The Fractal Indicator — Detecting Tops & Bottoms in Markets.

Insights from Chaos Theory Applied to Trading. A Study in Python.


Sofienne Kaabar

3 years ago | 9 min read

The efficient market hypothesis fails to account for the many anomalies and recurring exploitable patterns within financial assets. This is why active portfolio management is still the dominant party when compared to passive investing.

Financial markets are not perfectly random, they are random-like, i.e. they exhibit a low signal-to-noise ratio. In other words, it is hard to predict the markets and even harder to be consistently profitable. However, the word hard does not mean impossible.

In this article we will learn about Chaos theory and how its definition is used in the financial markets. Then, we will develop an indicator that uses a formula close to the Rescaled Range calculation which is often related to fractal mathematics, albeit simpler in nature. After all, we do not need to overcomplicate things to understand how the market moves.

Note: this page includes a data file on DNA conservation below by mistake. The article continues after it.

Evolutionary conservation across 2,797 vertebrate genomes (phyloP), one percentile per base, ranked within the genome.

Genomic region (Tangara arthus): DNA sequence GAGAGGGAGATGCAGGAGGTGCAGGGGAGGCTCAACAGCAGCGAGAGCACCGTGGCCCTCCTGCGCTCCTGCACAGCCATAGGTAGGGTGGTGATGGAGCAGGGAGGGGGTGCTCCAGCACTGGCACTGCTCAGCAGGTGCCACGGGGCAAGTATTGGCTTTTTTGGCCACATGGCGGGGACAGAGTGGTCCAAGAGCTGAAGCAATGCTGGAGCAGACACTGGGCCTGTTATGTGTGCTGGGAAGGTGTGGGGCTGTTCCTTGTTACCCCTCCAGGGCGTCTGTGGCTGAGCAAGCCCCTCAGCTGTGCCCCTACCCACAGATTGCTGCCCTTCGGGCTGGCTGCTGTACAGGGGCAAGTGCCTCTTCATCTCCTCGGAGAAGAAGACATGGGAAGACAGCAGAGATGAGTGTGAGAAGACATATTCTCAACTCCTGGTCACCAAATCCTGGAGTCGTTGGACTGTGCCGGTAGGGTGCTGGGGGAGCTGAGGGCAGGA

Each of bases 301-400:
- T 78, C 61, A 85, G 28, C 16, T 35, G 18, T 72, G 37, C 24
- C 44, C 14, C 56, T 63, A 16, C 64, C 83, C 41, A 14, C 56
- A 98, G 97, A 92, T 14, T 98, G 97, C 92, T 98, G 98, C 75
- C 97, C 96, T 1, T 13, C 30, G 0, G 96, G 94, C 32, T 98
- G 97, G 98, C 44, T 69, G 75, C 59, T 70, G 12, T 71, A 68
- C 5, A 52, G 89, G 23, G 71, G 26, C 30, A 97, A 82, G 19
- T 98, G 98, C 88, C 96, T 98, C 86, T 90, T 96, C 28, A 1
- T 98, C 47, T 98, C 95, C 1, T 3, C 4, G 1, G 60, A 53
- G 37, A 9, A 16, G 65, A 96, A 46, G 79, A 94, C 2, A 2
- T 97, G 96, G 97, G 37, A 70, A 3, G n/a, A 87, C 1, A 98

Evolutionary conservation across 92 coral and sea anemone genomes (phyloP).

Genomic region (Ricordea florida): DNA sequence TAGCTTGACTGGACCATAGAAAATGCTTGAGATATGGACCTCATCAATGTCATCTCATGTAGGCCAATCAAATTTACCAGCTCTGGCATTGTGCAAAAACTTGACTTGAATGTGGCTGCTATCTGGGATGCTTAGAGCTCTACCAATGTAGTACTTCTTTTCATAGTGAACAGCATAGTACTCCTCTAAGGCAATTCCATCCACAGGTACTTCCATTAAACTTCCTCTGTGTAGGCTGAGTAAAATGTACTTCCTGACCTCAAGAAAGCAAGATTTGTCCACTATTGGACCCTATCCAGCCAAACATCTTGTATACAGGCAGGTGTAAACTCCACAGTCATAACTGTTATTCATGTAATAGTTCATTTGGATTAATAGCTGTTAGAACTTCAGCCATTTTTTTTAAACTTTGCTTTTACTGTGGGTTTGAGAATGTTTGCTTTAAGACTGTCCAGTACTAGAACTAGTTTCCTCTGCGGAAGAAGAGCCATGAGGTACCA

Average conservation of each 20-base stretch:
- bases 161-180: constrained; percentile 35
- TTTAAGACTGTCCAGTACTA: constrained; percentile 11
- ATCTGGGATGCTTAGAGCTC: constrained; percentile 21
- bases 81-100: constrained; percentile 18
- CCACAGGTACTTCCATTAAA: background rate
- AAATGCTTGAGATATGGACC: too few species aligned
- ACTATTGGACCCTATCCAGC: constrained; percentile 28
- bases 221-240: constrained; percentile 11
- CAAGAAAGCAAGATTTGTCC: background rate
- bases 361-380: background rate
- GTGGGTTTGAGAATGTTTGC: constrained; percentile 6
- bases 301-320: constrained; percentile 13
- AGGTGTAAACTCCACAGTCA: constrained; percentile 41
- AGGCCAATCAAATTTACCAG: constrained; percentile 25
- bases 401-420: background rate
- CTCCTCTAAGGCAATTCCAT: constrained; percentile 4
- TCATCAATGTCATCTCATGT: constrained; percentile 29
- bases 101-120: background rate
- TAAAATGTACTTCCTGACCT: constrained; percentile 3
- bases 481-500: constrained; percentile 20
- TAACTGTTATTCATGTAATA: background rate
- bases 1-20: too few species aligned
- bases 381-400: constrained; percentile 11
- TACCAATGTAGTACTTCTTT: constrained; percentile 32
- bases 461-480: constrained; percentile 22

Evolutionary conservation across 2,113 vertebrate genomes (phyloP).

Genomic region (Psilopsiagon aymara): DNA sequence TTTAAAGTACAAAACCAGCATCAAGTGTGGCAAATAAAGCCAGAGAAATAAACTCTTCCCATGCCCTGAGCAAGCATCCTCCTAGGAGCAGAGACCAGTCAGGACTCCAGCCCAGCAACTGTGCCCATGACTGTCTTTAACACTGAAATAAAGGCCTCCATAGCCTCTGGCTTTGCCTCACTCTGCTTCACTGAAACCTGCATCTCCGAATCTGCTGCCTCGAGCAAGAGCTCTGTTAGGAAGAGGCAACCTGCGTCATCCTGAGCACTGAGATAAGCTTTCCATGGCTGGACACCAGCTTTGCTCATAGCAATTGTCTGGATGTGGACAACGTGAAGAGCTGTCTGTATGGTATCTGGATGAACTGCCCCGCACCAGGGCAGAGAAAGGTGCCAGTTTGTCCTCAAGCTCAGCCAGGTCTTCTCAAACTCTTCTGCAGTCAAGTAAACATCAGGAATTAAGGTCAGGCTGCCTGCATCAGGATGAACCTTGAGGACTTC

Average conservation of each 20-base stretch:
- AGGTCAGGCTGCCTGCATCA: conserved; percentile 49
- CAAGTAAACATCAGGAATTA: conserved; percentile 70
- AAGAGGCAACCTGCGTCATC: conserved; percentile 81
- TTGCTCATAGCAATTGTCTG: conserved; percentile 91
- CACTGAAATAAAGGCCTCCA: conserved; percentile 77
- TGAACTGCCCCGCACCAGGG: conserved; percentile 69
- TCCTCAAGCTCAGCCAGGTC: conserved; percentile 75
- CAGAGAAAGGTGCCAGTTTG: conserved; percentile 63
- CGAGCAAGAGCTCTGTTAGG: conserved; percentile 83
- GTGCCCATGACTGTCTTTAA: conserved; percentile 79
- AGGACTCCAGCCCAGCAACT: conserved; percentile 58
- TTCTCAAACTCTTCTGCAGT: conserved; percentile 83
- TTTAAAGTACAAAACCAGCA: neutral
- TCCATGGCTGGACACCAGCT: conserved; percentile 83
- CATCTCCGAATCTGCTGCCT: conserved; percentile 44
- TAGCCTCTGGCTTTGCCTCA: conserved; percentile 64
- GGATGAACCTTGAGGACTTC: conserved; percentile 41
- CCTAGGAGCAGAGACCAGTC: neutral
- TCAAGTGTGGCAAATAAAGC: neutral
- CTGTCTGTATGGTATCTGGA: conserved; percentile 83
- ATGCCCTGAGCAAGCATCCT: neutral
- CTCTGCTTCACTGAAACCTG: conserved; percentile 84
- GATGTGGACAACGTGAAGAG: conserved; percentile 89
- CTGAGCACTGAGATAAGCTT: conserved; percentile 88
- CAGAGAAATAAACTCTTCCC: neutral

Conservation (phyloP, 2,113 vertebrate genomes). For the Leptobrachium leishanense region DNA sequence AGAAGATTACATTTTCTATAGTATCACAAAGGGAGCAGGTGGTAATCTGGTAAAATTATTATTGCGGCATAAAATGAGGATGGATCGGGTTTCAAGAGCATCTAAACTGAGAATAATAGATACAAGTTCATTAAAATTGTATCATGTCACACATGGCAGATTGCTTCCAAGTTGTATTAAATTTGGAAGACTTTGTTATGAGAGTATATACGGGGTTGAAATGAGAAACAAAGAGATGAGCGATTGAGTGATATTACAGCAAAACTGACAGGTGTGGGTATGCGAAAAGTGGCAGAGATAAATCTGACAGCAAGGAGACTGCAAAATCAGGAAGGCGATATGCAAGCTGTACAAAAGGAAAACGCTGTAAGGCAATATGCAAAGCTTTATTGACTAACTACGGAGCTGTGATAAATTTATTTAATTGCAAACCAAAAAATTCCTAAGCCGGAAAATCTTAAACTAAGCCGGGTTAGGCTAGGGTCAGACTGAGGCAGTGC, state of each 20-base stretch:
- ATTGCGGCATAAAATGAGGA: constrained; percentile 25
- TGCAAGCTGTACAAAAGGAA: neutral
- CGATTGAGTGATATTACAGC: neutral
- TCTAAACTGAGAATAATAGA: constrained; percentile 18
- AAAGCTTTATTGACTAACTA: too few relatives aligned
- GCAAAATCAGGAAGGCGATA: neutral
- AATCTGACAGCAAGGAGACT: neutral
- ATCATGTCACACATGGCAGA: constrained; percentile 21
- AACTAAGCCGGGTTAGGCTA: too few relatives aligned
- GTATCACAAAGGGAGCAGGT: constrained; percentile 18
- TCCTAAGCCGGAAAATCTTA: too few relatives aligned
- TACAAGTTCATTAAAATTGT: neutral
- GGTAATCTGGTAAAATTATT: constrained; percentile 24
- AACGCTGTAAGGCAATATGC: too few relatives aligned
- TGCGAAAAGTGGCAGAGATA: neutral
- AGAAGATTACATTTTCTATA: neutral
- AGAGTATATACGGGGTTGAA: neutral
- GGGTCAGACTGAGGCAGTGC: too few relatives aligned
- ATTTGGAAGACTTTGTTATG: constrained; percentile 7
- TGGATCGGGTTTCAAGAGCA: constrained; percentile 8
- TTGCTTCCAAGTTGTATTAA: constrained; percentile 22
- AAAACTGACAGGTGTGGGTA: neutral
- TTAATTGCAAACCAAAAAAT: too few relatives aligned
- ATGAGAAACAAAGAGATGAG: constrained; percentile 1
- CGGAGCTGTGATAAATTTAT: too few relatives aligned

If you would like to see more exotic techniques to trade the markets, feel free to check out this article I have recently written:

Introduction to Chaos Theory

Chaos Theory is a very complex mathematical field that has the job of explaining the effects of very small factors. The Butterfly Effect comes to mind when thinking of Chaos Theory. The mentioned effect is the phenomenon where insignificant factors can lead to extreme changes.